E-commerce is the new horizon
National Export-Import Bank of Jamaica (EXIM Bank) Managing Director Lisa Bell (left) and Jamaica Manufacturers and Exporters Association Executive Director Kamesha Blake seal the signing of the memorandum of understanding on behalf of their respective organisations with a handshake. Sharing in the occasion is EXIM Bank Business Development Consultant Winston Lawson. (Photo: Naphtali Junior)

The importance of leveraging e-commerce to drive exports, given changing consumer patterns globally, was one of the major talking points underscored at the launch of the EXIM Bank/JMEA e-Commerce Funder last week Friday, September 16, 2022.

Managing director of the National Export-Import Bank (EXIM Bank) Lisa Bell said that as consumers demand more doorstep deliveries coming out of the novel coronavirus pandemic, it presents an opportunity for the financial institution and other stakeholders providing support to micro, small, and medium-sized enterprises (MSMEs) to help them "pivot to understand these changing trends in consumerism.

"It is true that part of the linchpin of economic growth is export. With investment flows declining and expected to decline over the next two years…export becomes incredibly critical to a country like Jamaica where we rely on foreign exchange," she said.

She further argued that since Jamaica has competitive advantages in agro-processing, services, and mining, exporting is still an untapped source of income in a country where the MSME sector is a huge driver of employment and economic growth. However, she said that small businesses still need to understand the nuances involved in export and even more so when it comes to e-commerce.

Referring to a woman in Clarendon selling black castor oil as an example, Bell pointed out that such an entrepreneur will need to understand how her website should look, what are the components involved in online transactions, how her label should look, and the types of international certificiation she would need to ascertain to begin promoting her products online and exporting them.

To this end, she applauded the Jamaica Manufacturers and Exporters Association (JMEA) for helping to promote e-commerce among MSMEs through its Amazon Launcher initiative. Under the programme, some 20 MSMEs have benefited from eight weeks of training and development workshops led by Amazon strategist OnPointe Consultants, which will prepare them for e-commerce.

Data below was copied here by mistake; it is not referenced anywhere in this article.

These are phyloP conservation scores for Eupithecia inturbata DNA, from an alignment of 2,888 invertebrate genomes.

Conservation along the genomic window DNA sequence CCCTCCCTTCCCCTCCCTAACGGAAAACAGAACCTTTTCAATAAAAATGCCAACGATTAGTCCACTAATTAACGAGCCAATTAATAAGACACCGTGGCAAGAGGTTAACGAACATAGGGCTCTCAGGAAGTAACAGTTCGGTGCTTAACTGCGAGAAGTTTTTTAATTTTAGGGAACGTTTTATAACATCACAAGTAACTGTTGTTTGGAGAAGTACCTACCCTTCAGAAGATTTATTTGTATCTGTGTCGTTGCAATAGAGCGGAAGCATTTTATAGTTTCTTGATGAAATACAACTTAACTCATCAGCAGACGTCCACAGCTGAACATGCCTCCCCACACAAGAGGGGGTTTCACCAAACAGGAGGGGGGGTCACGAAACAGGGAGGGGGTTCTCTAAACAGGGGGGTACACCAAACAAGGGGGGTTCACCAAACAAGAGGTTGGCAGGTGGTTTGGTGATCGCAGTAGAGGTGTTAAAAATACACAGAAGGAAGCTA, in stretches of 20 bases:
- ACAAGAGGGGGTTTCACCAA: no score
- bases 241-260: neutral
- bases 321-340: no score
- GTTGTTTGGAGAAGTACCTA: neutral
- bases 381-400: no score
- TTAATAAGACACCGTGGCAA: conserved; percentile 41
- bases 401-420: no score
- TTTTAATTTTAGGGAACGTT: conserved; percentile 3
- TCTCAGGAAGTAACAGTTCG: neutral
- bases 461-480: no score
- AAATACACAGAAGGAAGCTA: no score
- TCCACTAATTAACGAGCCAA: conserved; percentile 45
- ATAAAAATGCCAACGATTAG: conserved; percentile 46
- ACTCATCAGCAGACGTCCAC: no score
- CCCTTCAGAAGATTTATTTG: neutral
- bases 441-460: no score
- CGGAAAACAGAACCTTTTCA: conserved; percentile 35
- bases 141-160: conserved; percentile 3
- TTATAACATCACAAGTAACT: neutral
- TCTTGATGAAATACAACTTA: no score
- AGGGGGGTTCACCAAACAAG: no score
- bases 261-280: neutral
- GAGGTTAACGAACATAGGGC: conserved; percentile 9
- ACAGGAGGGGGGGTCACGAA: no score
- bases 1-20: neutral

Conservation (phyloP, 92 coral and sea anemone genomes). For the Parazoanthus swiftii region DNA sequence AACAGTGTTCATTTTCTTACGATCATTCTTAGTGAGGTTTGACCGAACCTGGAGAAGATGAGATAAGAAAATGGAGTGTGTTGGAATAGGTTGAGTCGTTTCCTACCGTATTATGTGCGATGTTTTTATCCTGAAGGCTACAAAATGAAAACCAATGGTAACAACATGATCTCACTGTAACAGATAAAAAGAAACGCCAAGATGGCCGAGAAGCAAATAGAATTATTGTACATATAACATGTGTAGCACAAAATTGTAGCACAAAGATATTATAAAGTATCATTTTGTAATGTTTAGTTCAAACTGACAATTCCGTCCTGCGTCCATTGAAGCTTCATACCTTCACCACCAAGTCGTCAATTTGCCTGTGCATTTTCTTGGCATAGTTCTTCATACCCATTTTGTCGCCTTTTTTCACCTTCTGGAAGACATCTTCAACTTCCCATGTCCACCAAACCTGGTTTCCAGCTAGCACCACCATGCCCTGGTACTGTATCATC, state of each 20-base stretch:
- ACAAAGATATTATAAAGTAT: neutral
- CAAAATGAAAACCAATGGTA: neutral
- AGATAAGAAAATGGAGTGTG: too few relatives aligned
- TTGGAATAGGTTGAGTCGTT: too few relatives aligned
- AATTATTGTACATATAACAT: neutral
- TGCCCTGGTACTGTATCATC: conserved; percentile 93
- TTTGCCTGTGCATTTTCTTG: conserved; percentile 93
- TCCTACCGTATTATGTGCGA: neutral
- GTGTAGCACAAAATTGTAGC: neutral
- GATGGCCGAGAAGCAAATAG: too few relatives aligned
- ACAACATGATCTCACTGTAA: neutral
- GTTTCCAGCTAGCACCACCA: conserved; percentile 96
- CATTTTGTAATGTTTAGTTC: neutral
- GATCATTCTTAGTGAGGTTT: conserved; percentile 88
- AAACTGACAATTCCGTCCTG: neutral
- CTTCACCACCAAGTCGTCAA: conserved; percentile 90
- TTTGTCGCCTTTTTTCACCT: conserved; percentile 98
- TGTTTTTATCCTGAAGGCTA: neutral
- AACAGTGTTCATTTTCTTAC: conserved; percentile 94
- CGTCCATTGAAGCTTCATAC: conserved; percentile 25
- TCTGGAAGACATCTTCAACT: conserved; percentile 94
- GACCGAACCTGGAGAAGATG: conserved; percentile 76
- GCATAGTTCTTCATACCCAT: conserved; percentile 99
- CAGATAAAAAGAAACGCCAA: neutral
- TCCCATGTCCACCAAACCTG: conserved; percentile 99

"E-commerce is the new horizon for economic growth," Bell emphasised, adding that EXIM Bank stands ready to provide the financing to support MSMEs overcome challenges and take advantage of opportunities in this regard.

"The other side of every crisis is an opportunity. There is a glaring opportunity for export and to allow our MSMEs to export more," she said.

According to the Ministry of Industry, Investment and Commerce, the MSME sector accounts for 80 per cent of jobs in the Jamaican economy and contributes significantly to gross domestic product (GDP), wealth creation, poverty alleviation, female employment, and social stability. As such, permanent secretary in that ministry, Sancia Bennett Templar, pointed out that "any effort to improve the performance and the efficiency of the MSME sector and the productive sector overall, with respect to exports and the growth of the economy, is welome".

While underscoring her agreement that "e-commerce is the new horizon", the permanent secretary offered her endorsement of the e-Commerce Funder, noting that initiatives of such nature can support the growth of the MSME sector."We fully support funding for e-commerce. It is clearly part of that broad ecosystem the prime minister speaks about, in terms of making Jamaica a digital economy," Bennett Templar stated.

"We at the ministry are working on various programmes as well, which will be geared to MSMEs and tech and, of course, there's the DBJ's [Development Bank of Jamaica] efforts that are already underway in terms of supporting the digitsalisation of the business sector and, in particular, the small business sector," she continued.

For the e-Commerce Funder, the EXIM Bank has earmarked $100 million for MSMEs exploring online sales as a means of boosting their revenue. Business are required to be in operation for a mininum two years to qualify for funding, which they will receive for a maximum five years at five per cent interest rate.

Executive director of the JMEA Kamesha Blake, in her address at the signing ceremony, highlighted the timeliness of the new product.

"For many businesses, 2022 is a year for refocus, realignment, and reform as the country recovers from significant economic downturn due to the COVID-19 pandemic. For many local businesses, access to finance continues to be a major challenge to business expansion. However, there is no doubt that EXIM Bank of Jamaica has been a pillar of strength, especially in the harshest times we've faced since 2020," she outlined.

On the other, she said, when MSMEs approach commercial banks for loans they usually face challeges, including tight lending standards enforced by high collateral requirements, lack of or poor credit history, and a system that favours larger operations with property as the main collateral. Given these challenges, Blake said that the alternative financing options that the EXIM Bank provides will drive business expansion.

National Export Import Bank of Jamaica Managing Director Lisa Bell (left) and Kamesha Blake, executive director, Jamaica Manufacturers and Exporters Association, affix their signatures to a memorndum of understanding that provides MSMEs in the productive sector with funding to build their e-commerce platforms. (Photo: Naphtali Junior)

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